Coming To Our Separate Senses

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You may remember my earlier post on “granularity” as a measure of quality of story.  My take was that good work has a level of detail, much as a visual work does.  Some works of broad tropes may be big, colorful detail (like an 8 bit game), others may have fine, subtle detail (like a realistic painting).  I felt the visual metaphor was useful.

In a discussion with my friend Serdar, he brought up how he had a similar term for good works – pungent.  That work that has a power to it that brings a reaction just the way a strong smell does.  Pleasant or unpleasant, it has a certain something that draws you in, a depth.

I went with sight as a metaphor.  He went with smell a metaphor.  I suggested we should find other metaphors using the remaining senses, but by the time the joke was made I took it seriously.  Why not experiment with metaphors to understand creativity?  My creative friends and I are always trying to find metaphors to understand what makes creative work good.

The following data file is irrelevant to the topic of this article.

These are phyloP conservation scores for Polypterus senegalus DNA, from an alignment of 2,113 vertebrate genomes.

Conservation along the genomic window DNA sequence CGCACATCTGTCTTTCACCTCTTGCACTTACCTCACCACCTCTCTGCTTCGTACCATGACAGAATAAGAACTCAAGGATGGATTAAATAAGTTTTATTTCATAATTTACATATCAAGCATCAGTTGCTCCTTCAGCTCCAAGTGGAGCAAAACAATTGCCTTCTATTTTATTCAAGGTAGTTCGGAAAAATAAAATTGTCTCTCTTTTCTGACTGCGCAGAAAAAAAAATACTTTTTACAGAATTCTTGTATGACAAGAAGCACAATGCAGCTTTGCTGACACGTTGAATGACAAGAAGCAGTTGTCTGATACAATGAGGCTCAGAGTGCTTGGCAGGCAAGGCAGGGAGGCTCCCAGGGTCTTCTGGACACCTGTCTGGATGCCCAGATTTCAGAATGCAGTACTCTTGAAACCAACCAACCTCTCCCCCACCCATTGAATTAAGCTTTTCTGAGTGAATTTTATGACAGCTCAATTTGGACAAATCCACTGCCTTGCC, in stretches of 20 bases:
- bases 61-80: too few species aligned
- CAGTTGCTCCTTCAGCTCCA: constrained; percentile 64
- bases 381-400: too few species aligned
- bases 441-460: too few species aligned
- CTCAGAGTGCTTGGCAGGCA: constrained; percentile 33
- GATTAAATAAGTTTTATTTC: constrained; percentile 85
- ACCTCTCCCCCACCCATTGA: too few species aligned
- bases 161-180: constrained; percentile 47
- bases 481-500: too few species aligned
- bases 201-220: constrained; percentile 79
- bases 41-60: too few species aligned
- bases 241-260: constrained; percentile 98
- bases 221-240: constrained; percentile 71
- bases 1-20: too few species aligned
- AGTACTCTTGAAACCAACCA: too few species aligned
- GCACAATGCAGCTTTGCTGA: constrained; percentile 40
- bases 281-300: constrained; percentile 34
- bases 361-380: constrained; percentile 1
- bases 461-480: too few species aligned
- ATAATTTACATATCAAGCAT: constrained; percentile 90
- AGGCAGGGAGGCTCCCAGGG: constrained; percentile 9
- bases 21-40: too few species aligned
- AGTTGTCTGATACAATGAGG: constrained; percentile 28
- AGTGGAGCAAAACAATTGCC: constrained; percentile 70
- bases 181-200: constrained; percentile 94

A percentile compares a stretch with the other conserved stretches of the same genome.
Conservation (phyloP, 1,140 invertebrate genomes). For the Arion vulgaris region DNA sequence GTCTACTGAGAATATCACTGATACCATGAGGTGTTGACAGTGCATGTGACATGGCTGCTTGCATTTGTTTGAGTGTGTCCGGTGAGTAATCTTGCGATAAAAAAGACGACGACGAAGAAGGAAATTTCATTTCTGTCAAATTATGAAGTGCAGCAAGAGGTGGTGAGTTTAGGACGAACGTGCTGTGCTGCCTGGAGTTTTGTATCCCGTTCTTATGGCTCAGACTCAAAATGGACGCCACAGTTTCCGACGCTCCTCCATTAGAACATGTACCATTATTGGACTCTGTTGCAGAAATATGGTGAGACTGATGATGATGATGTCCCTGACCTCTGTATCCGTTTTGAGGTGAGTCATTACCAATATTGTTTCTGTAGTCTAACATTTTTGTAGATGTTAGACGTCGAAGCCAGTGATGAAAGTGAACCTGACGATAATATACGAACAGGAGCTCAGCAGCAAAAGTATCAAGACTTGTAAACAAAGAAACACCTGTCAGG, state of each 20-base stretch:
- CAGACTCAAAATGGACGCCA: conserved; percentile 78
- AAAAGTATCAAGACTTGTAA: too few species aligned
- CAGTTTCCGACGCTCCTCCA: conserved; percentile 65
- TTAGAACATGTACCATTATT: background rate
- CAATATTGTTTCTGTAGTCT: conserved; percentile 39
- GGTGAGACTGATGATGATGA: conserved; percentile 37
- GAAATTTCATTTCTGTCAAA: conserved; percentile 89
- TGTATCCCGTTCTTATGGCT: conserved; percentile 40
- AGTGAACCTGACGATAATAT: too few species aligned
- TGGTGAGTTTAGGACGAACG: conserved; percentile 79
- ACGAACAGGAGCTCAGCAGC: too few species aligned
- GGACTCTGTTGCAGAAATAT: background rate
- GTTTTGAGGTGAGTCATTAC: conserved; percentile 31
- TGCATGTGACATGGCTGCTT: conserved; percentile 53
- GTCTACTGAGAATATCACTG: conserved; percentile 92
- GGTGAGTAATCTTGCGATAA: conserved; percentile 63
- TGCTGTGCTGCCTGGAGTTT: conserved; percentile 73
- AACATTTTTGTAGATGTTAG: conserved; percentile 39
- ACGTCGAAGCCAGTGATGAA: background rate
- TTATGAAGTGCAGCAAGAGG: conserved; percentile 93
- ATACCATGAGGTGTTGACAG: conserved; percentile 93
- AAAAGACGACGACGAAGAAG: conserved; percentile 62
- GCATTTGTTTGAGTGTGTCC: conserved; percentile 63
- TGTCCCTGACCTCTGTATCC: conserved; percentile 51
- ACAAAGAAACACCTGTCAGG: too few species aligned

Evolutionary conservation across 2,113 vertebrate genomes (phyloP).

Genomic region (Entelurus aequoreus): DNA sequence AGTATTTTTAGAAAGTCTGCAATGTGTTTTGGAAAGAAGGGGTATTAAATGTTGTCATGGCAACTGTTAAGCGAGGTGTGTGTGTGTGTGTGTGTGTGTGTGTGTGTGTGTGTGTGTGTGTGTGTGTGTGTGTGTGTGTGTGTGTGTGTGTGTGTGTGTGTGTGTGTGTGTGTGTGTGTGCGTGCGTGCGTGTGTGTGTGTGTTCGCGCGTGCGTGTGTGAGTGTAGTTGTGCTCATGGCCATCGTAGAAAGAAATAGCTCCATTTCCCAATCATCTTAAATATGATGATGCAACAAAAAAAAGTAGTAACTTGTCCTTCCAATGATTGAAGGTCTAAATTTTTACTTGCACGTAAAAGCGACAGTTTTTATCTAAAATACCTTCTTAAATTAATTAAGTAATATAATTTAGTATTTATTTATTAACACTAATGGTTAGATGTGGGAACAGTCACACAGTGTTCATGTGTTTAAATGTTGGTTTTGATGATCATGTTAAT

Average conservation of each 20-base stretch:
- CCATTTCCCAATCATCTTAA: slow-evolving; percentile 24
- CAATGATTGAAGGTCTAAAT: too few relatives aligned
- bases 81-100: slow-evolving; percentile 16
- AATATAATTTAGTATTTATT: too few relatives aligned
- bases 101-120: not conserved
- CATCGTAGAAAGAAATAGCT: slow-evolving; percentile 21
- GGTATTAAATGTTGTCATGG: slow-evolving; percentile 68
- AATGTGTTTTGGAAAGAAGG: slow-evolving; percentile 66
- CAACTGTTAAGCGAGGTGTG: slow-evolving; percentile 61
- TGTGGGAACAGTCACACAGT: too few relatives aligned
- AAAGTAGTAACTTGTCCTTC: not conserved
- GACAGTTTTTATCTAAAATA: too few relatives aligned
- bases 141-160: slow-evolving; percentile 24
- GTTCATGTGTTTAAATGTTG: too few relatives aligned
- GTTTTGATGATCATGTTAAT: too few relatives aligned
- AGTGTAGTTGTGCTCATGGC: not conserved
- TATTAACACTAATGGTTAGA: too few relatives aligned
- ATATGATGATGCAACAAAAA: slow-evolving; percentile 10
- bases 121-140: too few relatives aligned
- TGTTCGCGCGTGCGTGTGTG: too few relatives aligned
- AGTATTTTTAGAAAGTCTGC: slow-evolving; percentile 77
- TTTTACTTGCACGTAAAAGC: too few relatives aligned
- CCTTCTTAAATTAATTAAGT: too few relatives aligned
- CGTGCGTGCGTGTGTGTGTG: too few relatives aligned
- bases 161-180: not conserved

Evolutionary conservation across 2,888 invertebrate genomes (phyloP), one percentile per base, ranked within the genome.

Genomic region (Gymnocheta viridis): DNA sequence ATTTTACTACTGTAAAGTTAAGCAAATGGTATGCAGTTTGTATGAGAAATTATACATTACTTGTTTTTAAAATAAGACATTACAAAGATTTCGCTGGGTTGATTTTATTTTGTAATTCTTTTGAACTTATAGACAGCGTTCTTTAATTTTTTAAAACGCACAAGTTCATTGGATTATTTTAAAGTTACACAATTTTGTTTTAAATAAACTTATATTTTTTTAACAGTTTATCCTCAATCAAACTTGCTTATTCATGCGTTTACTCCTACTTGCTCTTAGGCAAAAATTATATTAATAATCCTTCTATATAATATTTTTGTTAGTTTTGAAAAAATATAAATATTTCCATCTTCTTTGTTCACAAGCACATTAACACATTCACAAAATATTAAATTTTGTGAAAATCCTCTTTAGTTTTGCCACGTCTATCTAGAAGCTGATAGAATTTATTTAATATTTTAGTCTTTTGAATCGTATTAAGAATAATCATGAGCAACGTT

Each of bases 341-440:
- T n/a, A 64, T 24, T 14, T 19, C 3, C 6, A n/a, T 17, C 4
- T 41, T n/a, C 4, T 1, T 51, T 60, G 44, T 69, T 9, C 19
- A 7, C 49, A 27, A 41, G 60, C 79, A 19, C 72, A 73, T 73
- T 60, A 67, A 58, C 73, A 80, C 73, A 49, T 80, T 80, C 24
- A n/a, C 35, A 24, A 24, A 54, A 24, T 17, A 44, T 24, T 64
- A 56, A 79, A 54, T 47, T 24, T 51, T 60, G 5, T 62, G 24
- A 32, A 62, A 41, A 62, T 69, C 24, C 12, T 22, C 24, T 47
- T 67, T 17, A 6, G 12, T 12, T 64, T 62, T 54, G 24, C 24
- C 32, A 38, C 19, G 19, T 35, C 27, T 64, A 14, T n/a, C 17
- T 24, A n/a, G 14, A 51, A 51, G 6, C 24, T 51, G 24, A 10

Writers, artist, cosplayers, etc. want to know what’s good, but creativity is not so easily classified.  But exchanging metaphors and comparisons like this?  That’s valuable, small signs and milestones to help us get where we’re going.

(OK now I’m using a map metaphor.  See what I mean?)

By taking a moment to think about good works as pungent (as opposed to my granular), I gain a new way to appreciate good works and improve my own.  Is this story I’m considering more soy sauce or fermented pepper paste?  Should a blog post be like a delightful smell that lures you in, or the punch-in-the-nose scent that gets your attention?  For that matter, could I be writing something so bland there’s no “scent” at all?

I invite you to exchange metaphors and brainstorm them with your creative friends.  See what kind of visceral relations and comparisons you can come up with.  Your differences will probably lead you to some informative places . . .
They may even lead to metaphors that are pungent.  Or granular.  Or use some other sense . . .

Steven Savage